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decided: October 29, 1987.


Original Jurisdiction in case of David S. Barr, an individual, and 21st Century Appraisals, Inc., a Pennsylvania corporation v. Commonwealth of Pennsylvania, State Real Estate Commission.


S. Paul Mazza, for petitioners.

Gwendolyn T. Mosley, Deputy Attorney General, with him, Andrew S. Gordon, Chief Deputy Attorney General, Chief, Litigation Section, and LeRoy S. Zimmerman, Attorney General, for respondent.

Judges MacPhail and Palladino, and Senior Judge Narick, sitting as a panel of three. Opinion by Judge Palladino.

Author: Palladino

[ 110 Pa. Commw. Page 532]

David S. Barr and 21st Century Appraisals, Inc.*fn1 (Petitioner) have filed in this court's original jurisdiction a "Petition for Equitable Relief and a Declaratory Judgment" (Petition) in which they seek to have us (1) enjoin the Pennsylvania State Real Estate Commission (Respondent) from enforcing the Real Estate Licensing and Registration Act (Act)*fn2 against Petitioners and others similarly situated and (2) grant a declaratory judgment that the Act does not apply to Petitioner and others similarly situated. Respondent has filed preliminary objections to the Petition which are now before us for disposition.

Petitioners provide real estate assessment services to a number of counties in the Commonwealth. On December 23, 1986, Respondent served Petitioners with an "Administrative Complaint and Order to Show Cause" which charged Petitioners with violating the Act by "acting in the capacity of a real estate broker without first being licensed as required by the Act." A hearing date was set for January 27, 1987. Petitioners sought a continuance of the hearing*fn3 which was denied on January 26, 1987. An objection was made to the denial of the continuance and the late notification of the denial. Apparently, the hearing was held as scheduled without Petitioners' participation.*fn4 On February 17, 1987, Petitioners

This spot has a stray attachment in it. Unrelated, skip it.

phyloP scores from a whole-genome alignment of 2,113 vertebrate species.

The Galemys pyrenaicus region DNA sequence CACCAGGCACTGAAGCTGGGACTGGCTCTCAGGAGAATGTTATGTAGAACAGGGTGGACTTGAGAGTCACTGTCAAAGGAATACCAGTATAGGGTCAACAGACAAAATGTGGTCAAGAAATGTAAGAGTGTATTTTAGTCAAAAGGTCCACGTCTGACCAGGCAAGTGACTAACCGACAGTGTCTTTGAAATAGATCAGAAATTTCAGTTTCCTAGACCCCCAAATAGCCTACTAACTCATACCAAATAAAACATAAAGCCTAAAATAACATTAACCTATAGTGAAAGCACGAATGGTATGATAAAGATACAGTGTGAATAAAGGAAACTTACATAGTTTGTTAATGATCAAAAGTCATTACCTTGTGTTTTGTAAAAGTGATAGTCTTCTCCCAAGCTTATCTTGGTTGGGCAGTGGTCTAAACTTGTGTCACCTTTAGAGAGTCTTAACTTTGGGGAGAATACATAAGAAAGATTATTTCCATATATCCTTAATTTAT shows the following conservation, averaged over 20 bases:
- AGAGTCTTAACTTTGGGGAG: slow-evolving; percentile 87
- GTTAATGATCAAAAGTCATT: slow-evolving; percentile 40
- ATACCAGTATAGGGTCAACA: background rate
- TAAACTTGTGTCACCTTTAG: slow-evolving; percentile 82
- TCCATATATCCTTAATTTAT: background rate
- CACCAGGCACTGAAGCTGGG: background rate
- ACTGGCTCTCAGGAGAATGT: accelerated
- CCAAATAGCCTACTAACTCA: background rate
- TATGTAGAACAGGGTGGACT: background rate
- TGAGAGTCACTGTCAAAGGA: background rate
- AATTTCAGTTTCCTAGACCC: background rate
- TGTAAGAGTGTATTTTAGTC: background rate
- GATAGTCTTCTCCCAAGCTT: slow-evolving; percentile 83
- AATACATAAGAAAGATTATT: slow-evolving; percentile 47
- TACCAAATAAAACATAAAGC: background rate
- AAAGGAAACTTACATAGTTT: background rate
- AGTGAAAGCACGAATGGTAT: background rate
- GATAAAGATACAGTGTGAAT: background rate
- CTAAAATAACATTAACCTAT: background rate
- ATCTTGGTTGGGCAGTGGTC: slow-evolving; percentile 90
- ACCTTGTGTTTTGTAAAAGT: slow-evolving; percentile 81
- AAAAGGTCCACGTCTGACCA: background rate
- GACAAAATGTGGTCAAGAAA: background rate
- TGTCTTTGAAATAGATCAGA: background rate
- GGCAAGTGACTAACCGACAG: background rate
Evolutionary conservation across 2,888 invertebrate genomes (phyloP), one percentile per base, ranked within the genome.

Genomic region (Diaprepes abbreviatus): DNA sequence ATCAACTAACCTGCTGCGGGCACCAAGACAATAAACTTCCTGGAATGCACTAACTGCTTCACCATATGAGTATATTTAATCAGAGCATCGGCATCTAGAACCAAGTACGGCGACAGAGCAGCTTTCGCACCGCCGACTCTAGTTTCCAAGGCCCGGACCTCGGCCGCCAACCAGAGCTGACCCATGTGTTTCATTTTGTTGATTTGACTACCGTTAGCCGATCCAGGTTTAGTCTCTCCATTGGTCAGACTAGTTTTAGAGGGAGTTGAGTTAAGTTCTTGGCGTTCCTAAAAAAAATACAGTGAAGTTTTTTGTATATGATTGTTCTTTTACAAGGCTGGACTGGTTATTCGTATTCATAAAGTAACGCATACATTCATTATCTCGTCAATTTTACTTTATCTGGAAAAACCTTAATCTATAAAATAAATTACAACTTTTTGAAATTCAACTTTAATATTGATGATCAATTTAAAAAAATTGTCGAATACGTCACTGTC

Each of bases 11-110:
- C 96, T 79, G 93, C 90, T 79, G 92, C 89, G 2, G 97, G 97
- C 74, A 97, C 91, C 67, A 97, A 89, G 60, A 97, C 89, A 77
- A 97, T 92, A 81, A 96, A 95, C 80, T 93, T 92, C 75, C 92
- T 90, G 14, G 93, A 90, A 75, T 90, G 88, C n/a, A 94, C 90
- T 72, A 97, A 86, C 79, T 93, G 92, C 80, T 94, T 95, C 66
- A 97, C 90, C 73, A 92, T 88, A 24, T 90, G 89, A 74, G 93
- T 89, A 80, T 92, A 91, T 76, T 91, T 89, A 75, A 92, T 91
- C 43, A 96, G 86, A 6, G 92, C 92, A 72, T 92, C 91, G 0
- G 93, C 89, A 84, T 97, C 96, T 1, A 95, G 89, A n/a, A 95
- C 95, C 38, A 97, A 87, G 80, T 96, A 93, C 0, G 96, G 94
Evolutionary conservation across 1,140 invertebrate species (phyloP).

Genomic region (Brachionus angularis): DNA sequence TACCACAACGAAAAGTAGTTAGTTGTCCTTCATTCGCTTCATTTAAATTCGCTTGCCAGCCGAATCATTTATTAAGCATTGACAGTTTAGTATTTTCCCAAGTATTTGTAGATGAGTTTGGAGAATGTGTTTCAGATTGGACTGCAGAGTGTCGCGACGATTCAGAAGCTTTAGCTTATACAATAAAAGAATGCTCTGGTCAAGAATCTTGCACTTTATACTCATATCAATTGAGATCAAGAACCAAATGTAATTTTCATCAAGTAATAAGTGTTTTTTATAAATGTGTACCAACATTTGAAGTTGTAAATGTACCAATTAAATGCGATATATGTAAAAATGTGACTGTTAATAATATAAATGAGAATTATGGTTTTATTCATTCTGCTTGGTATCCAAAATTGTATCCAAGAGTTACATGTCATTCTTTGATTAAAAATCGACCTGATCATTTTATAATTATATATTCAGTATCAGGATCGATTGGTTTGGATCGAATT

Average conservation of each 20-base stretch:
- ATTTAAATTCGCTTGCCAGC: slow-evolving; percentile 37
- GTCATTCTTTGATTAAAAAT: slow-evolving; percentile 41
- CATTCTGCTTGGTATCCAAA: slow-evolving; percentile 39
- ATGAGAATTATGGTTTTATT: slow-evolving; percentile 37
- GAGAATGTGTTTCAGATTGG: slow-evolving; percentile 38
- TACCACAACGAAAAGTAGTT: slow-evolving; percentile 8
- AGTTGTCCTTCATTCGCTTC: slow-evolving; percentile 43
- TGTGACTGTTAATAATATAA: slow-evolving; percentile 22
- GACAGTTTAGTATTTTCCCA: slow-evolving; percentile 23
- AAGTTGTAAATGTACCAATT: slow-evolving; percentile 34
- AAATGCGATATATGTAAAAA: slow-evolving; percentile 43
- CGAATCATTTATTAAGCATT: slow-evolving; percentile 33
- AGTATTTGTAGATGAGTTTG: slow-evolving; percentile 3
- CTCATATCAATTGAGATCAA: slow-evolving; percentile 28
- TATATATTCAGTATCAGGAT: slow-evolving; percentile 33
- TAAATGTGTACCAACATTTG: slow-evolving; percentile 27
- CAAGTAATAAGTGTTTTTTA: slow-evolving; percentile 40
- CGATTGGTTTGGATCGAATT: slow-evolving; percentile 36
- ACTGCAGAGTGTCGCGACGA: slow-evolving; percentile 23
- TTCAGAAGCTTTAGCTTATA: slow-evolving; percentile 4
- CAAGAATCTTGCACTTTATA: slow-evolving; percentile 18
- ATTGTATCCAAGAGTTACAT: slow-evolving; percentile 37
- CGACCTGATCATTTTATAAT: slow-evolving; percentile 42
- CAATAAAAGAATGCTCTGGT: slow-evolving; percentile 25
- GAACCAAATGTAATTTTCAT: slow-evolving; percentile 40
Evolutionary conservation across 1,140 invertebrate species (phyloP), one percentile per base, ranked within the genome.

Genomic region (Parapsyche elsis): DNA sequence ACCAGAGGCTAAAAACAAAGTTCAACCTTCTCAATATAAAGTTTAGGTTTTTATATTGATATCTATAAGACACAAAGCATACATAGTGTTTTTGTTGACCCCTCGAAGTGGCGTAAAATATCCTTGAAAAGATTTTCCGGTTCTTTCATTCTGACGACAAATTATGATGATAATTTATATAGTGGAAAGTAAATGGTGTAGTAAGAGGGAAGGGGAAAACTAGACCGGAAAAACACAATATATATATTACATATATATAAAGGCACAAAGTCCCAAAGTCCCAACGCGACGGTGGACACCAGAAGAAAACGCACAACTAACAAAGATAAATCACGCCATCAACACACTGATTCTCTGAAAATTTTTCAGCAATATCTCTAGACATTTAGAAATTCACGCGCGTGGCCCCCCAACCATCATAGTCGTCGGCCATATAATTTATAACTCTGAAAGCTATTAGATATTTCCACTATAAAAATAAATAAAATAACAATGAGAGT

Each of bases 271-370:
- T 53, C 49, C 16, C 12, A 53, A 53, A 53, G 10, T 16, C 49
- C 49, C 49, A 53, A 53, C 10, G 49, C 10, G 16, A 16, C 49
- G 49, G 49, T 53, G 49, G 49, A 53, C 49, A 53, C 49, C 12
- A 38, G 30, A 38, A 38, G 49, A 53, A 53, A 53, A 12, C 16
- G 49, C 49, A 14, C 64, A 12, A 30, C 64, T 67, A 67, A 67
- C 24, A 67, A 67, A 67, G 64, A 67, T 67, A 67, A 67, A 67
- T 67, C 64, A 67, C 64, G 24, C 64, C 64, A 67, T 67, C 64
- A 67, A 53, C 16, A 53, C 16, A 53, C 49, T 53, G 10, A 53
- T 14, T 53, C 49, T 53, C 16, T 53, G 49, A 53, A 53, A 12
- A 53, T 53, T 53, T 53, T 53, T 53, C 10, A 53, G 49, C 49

[ 110 Pa. Commw. Page 533]

    filed their petition with this court. Respondents filed timely preliminary objections.*fn5

Respondent's first objection is to the jurisdiction of this court. Respondent contends we lack jurisdiction because Petitioners have failed to exhaust their administrative remedies. Respondent also makes preliminary objections in the nature of a demurrer which we do not reach since we conclude for the reasons which follow that we are without jurisdiction to hear this matter at this time in our original jurisdiction.

Generally, a court does not have jurisdiction to address an action in law or in equity where an administrative remedy exists. Campbell v. Department of Labor and Industry, 80 Pa. Commonwealth Ct. 558, 471 A.2d 1331 (1984), appeal quashed, 507 Pa. 479, 490 A.2d 831 (1985). Petitioners contend they should not be required to exhaust their administrative remedies because: (1) Respondent has ignored case law that indicates a broker's license is not required to serve as an assessor for county tax assessment purposes; (2) Respondent has prejudged the facts and the law, making pursuance of any administrative remedy futile; and (3) the Act is unconstitutional because it takes Petitioner's property rights without compensation or due process.